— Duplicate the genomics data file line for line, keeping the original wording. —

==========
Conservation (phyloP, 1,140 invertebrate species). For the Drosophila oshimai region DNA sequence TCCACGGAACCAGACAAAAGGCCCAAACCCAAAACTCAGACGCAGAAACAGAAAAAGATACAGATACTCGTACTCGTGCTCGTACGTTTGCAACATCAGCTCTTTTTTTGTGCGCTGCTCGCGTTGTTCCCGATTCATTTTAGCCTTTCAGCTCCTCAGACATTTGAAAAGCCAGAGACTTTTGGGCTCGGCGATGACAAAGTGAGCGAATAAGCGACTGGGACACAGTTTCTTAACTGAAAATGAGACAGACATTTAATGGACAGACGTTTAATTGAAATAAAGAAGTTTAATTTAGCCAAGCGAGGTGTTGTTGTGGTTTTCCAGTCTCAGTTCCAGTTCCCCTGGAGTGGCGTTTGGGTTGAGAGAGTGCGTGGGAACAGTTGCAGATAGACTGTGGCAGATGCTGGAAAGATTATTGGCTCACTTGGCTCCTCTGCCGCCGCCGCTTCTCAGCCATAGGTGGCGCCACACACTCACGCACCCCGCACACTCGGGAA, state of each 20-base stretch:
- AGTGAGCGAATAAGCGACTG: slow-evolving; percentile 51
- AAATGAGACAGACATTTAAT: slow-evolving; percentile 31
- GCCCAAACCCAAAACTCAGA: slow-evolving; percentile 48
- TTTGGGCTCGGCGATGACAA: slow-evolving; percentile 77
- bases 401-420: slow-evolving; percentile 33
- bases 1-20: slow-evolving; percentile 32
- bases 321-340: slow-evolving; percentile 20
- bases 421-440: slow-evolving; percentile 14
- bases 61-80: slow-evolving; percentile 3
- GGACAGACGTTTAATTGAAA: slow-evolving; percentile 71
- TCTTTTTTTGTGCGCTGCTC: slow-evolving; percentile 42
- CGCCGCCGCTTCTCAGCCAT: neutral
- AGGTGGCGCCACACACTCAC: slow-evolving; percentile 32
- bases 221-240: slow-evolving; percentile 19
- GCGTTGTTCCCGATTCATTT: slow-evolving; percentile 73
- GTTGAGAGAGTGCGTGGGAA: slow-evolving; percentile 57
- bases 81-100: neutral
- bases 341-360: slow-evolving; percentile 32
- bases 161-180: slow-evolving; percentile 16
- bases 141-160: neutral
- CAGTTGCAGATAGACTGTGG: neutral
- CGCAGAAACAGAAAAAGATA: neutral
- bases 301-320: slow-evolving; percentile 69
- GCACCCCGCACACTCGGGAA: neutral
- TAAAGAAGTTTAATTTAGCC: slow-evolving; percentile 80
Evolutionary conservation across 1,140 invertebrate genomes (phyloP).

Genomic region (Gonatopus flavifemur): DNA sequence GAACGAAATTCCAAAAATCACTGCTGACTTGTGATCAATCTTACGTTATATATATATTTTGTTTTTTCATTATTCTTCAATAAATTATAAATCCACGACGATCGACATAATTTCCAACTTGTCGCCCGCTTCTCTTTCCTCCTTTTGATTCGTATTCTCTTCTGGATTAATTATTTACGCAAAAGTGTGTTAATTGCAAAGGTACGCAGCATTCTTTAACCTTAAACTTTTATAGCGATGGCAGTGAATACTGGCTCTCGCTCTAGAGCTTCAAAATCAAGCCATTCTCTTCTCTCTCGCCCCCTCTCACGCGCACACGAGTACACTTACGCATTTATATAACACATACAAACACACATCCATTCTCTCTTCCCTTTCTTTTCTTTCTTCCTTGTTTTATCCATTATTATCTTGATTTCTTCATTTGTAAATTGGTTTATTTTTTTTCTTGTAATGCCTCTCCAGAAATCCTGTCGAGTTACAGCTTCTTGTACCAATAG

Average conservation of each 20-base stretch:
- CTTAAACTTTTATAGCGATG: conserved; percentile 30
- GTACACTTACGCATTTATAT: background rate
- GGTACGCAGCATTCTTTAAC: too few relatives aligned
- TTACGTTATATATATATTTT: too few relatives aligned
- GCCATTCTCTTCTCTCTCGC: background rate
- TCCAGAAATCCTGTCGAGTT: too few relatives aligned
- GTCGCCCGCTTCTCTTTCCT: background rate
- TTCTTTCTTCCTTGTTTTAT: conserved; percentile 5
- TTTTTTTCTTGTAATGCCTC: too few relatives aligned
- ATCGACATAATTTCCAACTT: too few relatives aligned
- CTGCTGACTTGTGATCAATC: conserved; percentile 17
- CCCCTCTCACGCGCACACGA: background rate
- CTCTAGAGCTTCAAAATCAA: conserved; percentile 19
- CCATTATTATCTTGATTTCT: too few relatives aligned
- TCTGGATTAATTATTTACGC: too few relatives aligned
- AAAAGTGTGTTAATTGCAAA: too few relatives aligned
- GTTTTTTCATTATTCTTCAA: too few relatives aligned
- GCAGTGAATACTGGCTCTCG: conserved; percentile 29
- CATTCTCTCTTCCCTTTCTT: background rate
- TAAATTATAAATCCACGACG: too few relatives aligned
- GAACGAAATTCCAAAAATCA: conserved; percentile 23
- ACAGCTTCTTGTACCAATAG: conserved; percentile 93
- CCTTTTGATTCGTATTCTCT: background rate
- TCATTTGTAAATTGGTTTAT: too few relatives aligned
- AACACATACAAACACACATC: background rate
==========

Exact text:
Conservation (phyloP, 1,140 invertebrate species). For the Drosophila oshimai region DNA sequence TCCACGGAACCAGACAAAAGGCCCAAACCCAAAACTCAGACGCAGAAACAGAAAAAGATACAGATACTCGTACTCGTGCTCGTACGTTTGCAACATCAGCTCTTTTTTTGTGCGCTGCTCGCGTTGTTCCCGATTCATTTTAGCCTTTCAGCTCCTCAGACATTTGAAAAGCCAGAGACTTTTGGGCTCGGCGATGACAAAGTGAGCGAATAAGCGACTGGGACACAGTTTCTTAACTGAAAATGAGACAGACATTTAATGGACAGACGTTTAATTGAAATAAAGAAGTTTAATTTAGCCAAGCGAGGTGTTGTTGTGGTTTTCCAGTCTCAGTTCCAGTTCCCCTGGAGTGGCGTTTGGGTTGAGAGAGTGCGTGGGAACAGTTGCAGATAGACTGTGGCAGATGCTGGAAAGATTATTGGCTCACTTGGCTCCTCTGCCGCCGCCGCTTCTCAGCCATAGGTGGCGCCACACACTCACGCACCCCGCACACTCGGGAA, state of each 20-base stretch:
- AGTGAGCGAATAAGCGACTG: slow-evolving; percentile 51
- AAATGAGACAGACATTTAAT: slow-evolving; percentile 31
- GCCCAAACCCAAAACTCAGA: slow-evolving; percentile 48
- TTTGGGCTCGGCGATGACAA: slow-evolving; percentile 77
- bases 401-420: slow-evolving; percentile 33
- bases 1-20: slow-evolving; percentile 32
- bases 321-340: slow-evolving; percentile 20
- bases 421-440: slow-evolving; percentile 14
- bases 61-80: slow-evolving; percentile 3
- GGACAGACGTTTAATTGAAA: slow-evolving; percentile 71
- TCTTTTTTTGTGCGCTGCTC: slow-evolving; percentile 42
- CGCCGCCGCTTCTCAGCCAT: neutral
- AGGTGGCGCCACACACTCAC: slow-evolving; percentile 32
- bases 221-240: slow-evolving; percentile 19
- GCGTTGTTCCCGATTCATTT: slow-evolving; percentile 73
- GTTGAGAGAGTGCGTGGGAA: slow-evolving; percentile 57
- bases 81-100: neutral
- bases 341-360: slow-evolving; percentile 32
- bases 161-180: slow-evolving; percentile 16
- bases 141-160: neutral
- CAGTTGCAGATAGACTGTGG: neutral
- CGCAGAAACAGAAAAAGATA: neutral
- bases 301-320: slow-evolving; percentile 69
- GCACCCCGCACACTCGGGAA: neutral
- TAAAGAAGTTTAATTTAGCC: slow-evolving; percentile 80
Evolutionary conservation across 1,140 invertebrate genomes (phyloP).

Genomic region (Gonatopus flavifemur): DNA sequence GAACGAAATTCCAAAAATCACTGCTGACTTGTGATCAATCTTACGTTATATATATATTTTGTTTTTTCATTATTCTTCAATAAATTATAAATCCACGACGATCGACATAATTTCCAACTTGTCGCCCGCTTCTCTTTCCTCCTTTTGATTCGTATTCTCTTCTGGATTAATTATTTACGCAAAAGTGTGTTAATTGCAAAGGTACGCAGCATTCTTTAACCTTAAACTTTTATAGCGATGGCAGTGAATACTGGCTCTCGCTCTAGAGCTTCAAAATCAAGCCATTCTCTTCTCTCTCGCCCCCTCTCACGCGCACACGAGTACACTTACGCATTTATATAACACATACAAACACACATCCATTCTCTCTTCCCTTTCTTTTCTTTCTTCCTTGTTTTATCCATTATTATCTTGATTTCTTCATTTGTAAATTGGTTTATTTTTTTTCTTGTAATGCCTCTCCAGAAATCCTGTCGAGTTACAGCTTCTTGTACCAATAG

Average conservation of each 20-base stretch:
- CTTAAACTTTTATAGCGATG: conserved; percentile 30
- GTACACTTACGCATTTATAT: background rate
- GGTACGCAGCATTCTTTAAC: too few relatives aligned
- TTACGTTATATATATATTTT: too few relatives aligned
- GCCATTCTCTTCTCTCTCGC: background rate
- TCCAGAAATCCTGTCGAGTT: too few relatives aligned
- GTCGCCCGCTTCTCTTTCCT: background rate
- TTCTTTCTTCCTTGTTTTAT: conserved; percentile 5
- TTTTTTTCTTGTAATGCCTC: too few relatives aligned
- ATCGACATAATTTCCAACTT: too few relatives aligned
- CTGCTGACTTGTGATCAATC: conserved; percentile 17
- CCCCTCTCACGCGCACACGA: background rate
- CTCTAGAGCTTCAAAATCAA: conserved; percentile 19
- CCATTATTATCTTGATTTCT: too few relatives aligned
- TCTGGATTAATTATTTACGC: too few relatives aligned
- AAAAGTGTGTTAATTGCAAA: too few relatives aligned
- GTTTTTTCATTATTCTTCAA: too few relatives aligned
- GCAGTGAATACTGGCTCTCG: conserved; percentile 29
- CATTCTCTCTTCCCTTTCTT: background rate
- TAAATTATAAATCCACGACG: too few relatives aligned
- GAACGAAATTCCAAAAATCA: conserved; percentile 23
- ACAGCTTCTTGTACCAATAG: conserved; percentile 93
- CCTTTTGATTCGTATTCTCT: background rate
- TCATTTGTAAATTGGTTTAT: too few relatives aligned
- AACACATACAAACACACATC: background rate